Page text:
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George Orwell’s Dystopian Nightmare in China

George Orwell’s Dystopian Nightmare in China

Beijing’s tyranny over its people is fast becoming more terrifying than anything in Nineteen Eighty-Four.

Michael Hogue 

It has become fairly cliché to call China’s surveillance state—its artificial intelligence-driven facial recognition, the new “social credit system,” its cultural policing and re-education camps for Uyghur minorities—“something right out of George Orwell’s Nineteen Eighty-Four.”

But that doesn’t mean it’s not true.

Orwell’s dystopian vision, first published 70 years ago this June, was informed by the fascist and communist movements that triggered worldwide military conflict and the deaths of millions of people during the mid-20th century. But Orwell’s warning went well beyond the wars we knew. It cautioned, noted Erich Fromm in an afterword in the 1961 edition, against the loss of humanity and free thought, and the new, increasingly centralized “managerial industrialism, in which man builds machines which act like men and develops men who act like machines.” It showed how that could be used as a tool of totalitarian ambitions.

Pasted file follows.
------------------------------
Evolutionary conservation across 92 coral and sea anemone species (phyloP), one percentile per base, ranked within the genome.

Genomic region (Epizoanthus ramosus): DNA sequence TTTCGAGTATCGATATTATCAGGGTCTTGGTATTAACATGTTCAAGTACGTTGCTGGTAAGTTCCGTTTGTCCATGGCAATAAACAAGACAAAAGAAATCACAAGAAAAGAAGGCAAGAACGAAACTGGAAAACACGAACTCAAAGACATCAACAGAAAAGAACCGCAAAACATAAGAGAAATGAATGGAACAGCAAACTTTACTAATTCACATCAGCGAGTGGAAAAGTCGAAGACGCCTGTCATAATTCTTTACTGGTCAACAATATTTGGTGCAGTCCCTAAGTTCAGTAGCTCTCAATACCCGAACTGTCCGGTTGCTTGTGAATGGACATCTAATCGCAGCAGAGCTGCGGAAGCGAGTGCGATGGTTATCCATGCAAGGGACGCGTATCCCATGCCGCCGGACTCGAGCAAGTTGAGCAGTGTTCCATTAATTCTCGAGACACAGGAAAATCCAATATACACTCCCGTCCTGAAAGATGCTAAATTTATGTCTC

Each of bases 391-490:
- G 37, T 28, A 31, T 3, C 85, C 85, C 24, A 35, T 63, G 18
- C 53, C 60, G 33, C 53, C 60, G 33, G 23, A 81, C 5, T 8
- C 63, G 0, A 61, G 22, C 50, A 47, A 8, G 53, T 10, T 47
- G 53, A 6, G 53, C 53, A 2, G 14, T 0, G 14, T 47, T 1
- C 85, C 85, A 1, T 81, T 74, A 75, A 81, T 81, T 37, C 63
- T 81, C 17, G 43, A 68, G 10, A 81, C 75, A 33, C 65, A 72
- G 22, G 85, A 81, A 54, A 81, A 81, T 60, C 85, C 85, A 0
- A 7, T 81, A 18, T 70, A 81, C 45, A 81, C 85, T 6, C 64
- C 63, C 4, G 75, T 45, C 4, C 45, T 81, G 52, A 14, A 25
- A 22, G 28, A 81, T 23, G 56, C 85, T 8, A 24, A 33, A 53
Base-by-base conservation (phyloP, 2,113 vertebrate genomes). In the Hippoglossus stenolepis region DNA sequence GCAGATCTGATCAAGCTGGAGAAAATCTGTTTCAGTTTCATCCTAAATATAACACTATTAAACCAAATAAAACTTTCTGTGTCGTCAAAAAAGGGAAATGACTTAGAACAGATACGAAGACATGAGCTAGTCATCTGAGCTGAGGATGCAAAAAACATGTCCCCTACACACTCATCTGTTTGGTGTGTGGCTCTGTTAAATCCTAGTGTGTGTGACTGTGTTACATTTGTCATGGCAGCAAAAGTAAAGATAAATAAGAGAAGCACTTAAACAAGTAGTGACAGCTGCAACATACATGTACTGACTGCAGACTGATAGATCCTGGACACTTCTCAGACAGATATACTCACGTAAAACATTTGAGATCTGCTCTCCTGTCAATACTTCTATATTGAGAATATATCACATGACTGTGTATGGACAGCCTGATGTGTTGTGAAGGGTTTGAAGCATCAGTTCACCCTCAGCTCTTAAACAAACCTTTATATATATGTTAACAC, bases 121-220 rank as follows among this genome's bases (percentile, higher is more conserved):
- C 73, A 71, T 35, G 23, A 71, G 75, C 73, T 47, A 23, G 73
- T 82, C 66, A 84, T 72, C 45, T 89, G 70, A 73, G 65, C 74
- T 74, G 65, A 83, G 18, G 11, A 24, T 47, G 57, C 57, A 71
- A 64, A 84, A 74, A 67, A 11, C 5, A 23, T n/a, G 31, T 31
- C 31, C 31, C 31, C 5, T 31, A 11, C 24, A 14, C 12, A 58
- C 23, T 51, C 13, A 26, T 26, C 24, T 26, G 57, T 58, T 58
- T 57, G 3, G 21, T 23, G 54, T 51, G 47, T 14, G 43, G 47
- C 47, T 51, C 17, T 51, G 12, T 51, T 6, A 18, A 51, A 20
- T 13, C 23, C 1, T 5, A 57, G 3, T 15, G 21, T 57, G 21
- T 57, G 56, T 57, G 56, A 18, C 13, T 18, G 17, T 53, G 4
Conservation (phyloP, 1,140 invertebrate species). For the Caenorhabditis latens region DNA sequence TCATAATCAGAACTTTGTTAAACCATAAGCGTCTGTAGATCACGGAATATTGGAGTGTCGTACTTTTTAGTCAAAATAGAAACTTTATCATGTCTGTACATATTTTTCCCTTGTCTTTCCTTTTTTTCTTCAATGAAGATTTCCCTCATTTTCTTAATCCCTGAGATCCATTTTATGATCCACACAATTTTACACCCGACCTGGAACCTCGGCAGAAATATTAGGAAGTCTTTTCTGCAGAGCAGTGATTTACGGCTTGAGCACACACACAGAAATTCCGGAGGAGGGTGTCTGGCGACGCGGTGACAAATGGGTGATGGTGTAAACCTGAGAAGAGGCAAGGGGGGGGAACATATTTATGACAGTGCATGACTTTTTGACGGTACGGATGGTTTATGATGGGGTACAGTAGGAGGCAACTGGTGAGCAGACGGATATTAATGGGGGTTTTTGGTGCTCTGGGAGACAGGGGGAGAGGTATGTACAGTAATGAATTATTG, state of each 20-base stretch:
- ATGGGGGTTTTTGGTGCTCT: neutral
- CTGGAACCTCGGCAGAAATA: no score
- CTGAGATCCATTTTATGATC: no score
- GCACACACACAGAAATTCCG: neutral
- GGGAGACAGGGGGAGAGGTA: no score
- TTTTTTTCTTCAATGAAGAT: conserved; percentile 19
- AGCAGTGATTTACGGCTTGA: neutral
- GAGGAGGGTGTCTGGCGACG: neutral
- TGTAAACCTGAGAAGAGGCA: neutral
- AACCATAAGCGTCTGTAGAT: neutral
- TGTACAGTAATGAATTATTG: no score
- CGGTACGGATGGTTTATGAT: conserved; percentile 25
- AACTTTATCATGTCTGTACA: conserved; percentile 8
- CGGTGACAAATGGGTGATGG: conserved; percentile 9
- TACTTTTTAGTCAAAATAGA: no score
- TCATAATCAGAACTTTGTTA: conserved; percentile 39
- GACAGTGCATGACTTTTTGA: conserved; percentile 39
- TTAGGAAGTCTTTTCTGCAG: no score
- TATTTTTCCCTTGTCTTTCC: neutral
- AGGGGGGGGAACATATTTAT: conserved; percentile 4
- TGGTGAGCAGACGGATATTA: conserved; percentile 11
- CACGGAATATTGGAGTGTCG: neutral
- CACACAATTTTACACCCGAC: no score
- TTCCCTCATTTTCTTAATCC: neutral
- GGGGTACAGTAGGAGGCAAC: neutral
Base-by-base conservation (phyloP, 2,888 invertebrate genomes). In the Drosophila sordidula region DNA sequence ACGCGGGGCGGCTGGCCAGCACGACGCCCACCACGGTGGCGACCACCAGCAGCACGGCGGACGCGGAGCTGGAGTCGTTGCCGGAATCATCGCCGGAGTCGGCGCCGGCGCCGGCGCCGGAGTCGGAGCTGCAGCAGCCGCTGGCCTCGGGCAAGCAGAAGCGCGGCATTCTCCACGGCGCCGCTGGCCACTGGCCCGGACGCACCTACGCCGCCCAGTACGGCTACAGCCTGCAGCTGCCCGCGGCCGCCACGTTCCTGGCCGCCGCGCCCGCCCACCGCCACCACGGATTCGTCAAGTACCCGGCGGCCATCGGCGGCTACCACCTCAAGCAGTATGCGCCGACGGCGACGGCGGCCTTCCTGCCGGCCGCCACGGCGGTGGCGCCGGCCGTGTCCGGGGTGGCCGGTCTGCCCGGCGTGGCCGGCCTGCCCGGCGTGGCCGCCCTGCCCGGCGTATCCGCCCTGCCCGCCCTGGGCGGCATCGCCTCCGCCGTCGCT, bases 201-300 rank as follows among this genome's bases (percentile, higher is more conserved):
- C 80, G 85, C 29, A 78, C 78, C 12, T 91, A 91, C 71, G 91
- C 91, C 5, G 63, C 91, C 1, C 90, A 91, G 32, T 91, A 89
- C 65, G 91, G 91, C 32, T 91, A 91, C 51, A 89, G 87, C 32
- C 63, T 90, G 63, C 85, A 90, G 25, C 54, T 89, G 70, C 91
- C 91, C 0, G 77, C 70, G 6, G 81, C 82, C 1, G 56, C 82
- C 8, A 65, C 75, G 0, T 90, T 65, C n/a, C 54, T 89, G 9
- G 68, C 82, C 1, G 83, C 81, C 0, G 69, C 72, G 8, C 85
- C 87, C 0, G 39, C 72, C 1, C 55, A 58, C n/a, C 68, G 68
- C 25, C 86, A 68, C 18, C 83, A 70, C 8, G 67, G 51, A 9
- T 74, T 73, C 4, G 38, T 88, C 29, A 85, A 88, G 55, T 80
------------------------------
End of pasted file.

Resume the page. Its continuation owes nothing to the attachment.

China convulsed in revolution during the 1940s; Mao Zedong established the one-party state of the People’s Republic of China (PRC) in 1949. But Orwell, according to Fromm, had his gaze on Joseph Stalin and the Soviet Union when he wrote Nineteen Eighty-Four, which is set in fictional Oceania, one of three of the world’s superstates. Oceania is run by one party, Ingsoc (English Socialism), headquartered in what is left of post-war London. “Big Brother” is the god-like, mustachioed visage serving as the party’s fearsome symbol of absolute authority.

As rooted as Nineteen Eighty-Four is in Orwell’s own uncertain world, he could not have imagined how his predictions for humankind would morph and metastasize beyond the terrors of Mao’s Cultural Revolution and into the cyber-authoritarianism we are seeing in Xi Jinping’s China today (still run by the Chinese Communist Party). 

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